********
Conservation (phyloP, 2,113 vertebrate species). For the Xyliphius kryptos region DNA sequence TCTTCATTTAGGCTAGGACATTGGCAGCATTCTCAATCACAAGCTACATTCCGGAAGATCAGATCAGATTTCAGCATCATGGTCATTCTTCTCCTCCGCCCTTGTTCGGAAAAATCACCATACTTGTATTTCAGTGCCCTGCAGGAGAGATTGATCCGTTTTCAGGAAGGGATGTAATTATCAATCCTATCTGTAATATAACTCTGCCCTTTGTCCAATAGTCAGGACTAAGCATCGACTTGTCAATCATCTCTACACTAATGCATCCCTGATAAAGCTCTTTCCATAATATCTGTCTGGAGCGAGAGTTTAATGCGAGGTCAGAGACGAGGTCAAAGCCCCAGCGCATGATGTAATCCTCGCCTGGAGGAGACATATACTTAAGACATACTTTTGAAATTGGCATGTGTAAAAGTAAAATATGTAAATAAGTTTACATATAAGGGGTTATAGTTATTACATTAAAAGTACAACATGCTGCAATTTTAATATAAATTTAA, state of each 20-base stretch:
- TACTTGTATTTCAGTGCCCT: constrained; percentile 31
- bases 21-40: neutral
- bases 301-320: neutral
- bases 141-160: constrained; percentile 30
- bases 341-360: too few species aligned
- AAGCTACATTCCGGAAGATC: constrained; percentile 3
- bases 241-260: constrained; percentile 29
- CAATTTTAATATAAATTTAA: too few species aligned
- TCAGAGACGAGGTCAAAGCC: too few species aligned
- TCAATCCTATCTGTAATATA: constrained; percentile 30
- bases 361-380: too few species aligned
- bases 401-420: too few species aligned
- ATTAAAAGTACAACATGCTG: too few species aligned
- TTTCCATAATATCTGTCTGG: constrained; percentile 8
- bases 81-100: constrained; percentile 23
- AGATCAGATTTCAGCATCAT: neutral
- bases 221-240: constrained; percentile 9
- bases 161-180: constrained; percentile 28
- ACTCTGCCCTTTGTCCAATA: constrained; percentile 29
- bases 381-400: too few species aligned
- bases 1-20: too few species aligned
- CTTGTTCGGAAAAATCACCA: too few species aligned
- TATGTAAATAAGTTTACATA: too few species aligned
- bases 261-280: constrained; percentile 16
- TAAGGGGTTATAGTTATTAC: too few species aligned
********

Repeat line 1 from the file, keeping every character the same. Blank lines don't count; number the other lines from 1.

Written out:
Conservation (phyloP, 2,113 vertebrate species). For the Xyliphius kryptos region DNA sequence TCTTCATTTAGGCTAGGACATTGGCAGCATTCTCAATCACAAGCTACATTCCGGAAGATCAGATCAGATTTCAGCATCATGGTCATTCTTCTCCTCCGCCCTTGTTCGGAAAAATCACCATACTTGTATTTCAGTGCCCTGCAGGAGAGATTGATCCGTTTTCAGGAAGGGATGTAATTATCAATCCTATCTGTAATATAACTCTGCCCTTTGTCCAATAGTCAGGACTAAGCATCGACTTGTCAATCATCTCTACACTAATGCATCCCTGATAAAGCTCTTTCCATAATATCTGTCTGGAGCGAGAGTTTAATGCGAGGTCAGAGACGAGGTCAAAGCCCCAGCGCATGATGTAATCCTCGCCTGGAGGAGACATATACTTAAGACATACTTTTGAAATTGGCATGTGTAAAAGTAAAATATGTAAATAAGTTTACATATAAGGGGTTATAGTTATTACATTAAAAGTACAACATGCTGCAATTTTAATATAAATTTAA, state of each 20-base stretch: